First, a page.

The benefits of characterizable and configurable I/O go beyond simply reduced hardware, footprint, and wiring. They allow end users to separate the hardware-related and software-related aspects of the system. With fully adaptable and standard I/O and control hardware, end users can theoretically design and test all the software aspects of the system before it is deployed to the target system hardware. This allows the software to be deployed into the hardware infrastructure at the very late stages of the project. Often referred to as “late binding,” this can compress capital project schedules, reduce risks, and shorten the time to production.
Supplier Expertise and Support
As end user organizations downsized, many lost expertise from their in-house process automation groups. The aging workforce and retirements have also contributed to lost expertise. In many cases, users have supplanted this expertise cost-effectively using the services of knowledgeable DCS supplier personnel with expertise in engineering, maintaining, and optimizing the DCS.
Except for very large and sophisticated multinational corporations, end users should consider turning to suppliers to design and commission Ethernet networks with ultra-high availability and uninterrupted network service through multiple failure modes. Providing the necessary degree of isolation between DCS and corporate network functions to ensure safety and security, while at the same time allowing appropriate information from the DCS to flow to enterprise networks, requires the knowledgeable use of servers and other network infrastructure such as routers, switches, and firewalls.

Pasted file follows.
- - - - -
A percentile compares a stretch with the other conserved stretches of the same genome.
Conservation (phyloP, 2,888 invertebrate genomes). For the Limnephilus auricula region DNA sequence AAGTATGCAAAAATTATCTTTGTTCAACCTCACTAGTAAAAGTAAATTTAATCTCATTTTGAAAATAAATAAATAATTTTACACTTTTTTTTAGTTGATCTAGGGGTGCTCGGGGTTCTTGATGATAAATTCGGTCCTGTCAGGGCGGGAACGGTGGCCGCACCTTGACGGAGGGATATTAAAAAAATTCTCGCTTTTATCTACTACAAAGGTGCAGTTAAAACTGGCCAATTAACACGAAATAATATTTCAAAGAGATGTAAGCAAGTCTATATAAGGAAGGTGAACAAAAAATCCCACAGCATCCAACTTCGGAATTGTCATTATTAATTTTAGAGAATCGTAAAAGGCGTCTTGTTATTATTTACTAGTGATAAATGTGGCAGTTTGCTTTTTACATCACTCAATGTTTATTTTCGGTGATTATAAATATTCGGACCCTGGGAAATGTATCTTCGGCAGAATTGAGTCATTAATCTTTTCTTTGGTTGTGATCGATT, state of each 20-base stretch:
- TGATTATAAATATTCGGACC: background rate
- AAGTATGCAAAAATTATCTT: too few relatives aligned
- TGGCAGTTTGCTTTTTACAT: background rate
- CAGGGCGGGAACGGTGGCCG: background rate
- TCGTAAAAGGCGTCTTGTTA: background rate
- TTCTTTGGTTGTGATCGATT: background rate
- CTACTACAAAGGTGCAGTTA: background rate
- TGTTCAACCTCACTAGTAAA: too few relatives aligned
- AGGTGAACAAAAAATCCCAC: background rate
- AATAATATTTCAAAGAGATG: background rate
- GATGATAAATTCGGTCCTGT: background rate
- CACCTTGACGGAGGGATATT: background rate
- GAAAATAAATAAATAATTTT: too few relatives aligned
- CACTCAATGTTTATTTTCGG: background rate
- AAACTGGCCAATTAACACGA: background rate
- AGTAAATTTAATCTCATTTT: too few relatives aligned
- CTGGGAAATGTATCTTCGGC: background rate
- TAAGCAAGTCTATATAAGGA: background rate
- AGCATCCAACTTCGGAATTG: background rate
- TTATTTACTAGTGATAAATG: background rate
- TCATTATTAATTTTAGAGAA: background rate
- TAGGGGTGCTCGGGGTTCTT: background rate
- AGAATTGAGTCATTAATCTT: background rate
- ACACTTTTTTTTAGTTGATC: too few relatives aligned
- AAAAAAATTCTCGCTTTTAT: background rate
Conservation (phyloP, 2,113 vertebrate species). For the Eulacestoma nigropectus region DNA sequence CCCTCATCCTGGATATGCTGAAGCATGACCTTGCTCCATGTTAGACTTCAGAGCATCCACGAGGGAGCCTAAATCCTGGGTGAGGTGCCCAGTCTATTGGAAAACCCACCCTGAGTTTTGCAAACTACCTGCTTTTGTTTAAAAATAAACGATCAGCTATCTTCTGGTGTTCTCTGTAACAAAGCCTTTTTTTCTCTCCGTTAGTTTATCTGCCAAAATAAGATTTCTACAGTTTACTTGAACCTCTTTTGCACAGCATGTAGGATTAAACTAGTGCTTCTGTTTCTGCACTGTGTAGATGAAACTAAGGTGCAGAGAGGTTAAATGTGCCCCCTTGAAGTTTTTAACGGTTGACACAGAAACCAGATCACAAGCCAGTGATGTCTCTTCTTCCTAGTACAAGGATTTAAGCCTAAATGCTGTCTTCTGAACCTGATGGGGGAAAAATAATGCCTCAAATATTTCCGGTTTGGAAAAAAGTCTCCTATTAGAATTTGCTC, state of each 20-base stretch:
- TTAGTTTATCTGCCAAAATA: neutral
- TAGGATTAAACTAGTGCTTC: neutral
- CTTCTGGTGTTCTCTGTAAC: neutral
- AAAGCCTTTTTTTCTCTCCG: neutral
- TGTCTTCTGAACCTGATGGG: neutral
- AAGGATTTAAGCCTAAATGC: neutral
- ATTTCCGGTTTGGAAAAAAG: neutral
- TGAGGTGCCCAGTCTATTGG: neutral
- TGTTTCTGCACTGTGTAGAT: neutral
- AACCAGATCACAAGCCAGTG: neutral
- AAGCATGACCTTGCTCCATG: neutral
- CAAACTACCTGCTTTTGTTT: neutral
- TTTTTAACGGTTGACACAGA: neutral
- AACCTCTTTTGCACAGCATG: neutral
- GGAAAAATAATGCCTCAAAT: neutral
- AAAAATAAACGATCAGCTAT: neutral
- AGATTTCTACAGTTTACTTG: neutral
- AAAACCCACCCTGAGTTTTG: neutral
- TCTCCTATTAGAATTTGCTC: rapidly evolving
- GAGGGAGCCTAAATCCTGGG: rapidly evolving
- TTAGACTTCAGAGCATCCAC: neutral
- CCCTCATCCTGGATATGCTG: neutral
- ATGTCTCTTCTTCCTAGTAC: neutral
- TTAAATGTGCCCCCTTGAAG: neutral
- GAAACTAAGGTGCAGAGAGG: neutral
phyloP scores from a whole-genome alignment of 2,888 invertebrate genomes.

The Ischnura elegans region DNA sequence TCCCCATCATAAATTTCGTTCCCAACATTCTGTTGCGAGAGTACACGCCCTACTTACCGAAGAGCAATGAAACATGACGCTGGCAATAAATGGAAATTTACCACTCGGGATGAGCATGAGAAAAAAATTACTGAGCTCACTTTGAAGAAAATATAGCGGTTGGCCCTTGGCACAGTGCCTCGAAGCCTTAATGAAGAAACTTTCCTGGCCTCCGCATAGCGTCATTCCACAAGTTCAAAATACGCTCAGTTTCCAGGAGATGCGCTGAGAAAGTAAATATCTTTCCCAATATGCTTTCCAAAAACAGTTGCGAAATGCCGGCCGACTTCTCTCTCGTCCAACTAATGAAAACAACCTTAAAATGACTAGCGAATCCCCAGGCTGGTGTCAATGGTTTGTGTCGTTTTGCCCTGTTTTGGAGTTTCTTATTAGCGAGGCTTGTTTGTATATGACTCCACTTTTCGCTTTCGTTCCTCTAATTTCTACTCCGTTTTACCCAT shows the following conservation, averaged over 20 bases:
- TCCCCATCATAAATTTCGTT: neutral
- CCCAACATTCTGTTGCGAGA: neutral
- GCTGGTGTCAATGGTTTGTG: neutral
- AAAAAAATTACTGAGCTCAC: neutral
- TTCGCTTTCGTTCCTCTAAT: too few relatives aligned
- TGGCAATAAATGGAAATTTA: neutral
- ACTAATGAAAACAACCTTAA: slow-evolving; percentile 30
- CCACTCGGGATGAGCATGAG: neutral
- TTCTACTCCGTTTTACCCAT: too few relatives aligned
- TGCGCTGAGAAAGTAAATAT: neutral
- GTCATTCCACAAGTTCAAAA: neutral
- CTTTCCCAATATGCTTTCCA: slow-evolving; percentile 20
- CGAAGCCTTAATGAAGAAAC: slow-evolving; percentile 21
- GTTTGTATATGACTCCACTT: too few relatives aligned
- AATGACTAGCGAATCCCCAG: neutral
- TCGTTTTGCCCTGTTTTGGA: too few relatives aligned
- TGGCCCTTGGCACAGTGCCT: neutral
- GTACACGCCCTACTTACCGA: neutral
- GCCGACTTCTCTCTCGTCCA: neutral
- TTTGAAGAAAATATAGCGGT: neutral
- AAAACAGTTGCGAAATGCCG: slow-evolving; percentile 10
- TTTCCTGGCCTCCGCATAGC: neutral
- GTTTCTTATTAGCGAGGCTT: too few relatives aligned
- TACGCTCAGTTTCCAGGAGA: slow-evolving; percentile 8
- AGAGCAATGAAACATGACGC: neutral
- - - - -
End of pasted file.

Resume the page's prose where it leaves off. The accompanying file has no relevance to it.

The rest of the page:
Distributed Control Systems for Power Generation Selection Guide Table of Contents
- Executive Overview
- Market Trends
- Buyer Strategies
- Growth Contributors and Inhibitors
Technology Evaluation & Selection Criteria
- Advanced Applications
- ERP integration
- Field networking and connectivity
- HMI Requirements
- Safety and Fire and Gas Systems
- Networking and connectivity
- Workflow facilitation
- Migration and Upgrades
- DCS migration
- Migration-specific Gateways, Tools, and Applications
- Phased Migration vs. Hot Cutover Vs. Cold Cutover Migration
- Product and Technology
- Alarm system
- Batch control
- Configuration management (CM)
- Data model
- IEC 61131-3 support
- IEC 61499 support
- Regulatory control
- Space, Voltage, and Environment Requirements - Control and I/O
- System Fault-tolerance
- System and Network Health Monitoring
- System Security and Cybersecurity
- Services and Support
- Lifecycle services
- Project services
- Supplier Business Scope
Leading Supplier Analysis
- Market Shares of the Leading Suppliers
- Market Shares by Region
- Market Shares by Revenue Category
- Networking Hardware
- Project Management
- Market Shares by System Size
- Market Shares by Plant Type
- Natural Gas
- Market Shares by Application Type
- Continuous Process
- Supervisory Control
- Market Shares by Project Type
- Market Shares by Customer Type
- Market Shares by Sales Channel
Leading Supplier Profiles
For More Information
For more information or to purchase the Distributed Control Systems for Power Generation Selection Guide, please contact us.
Learn more about ARC's Technology Supplier Evaluation and Selection Guides
Learn more about ARC Strategic Services at Advisory Services for Industry Leaders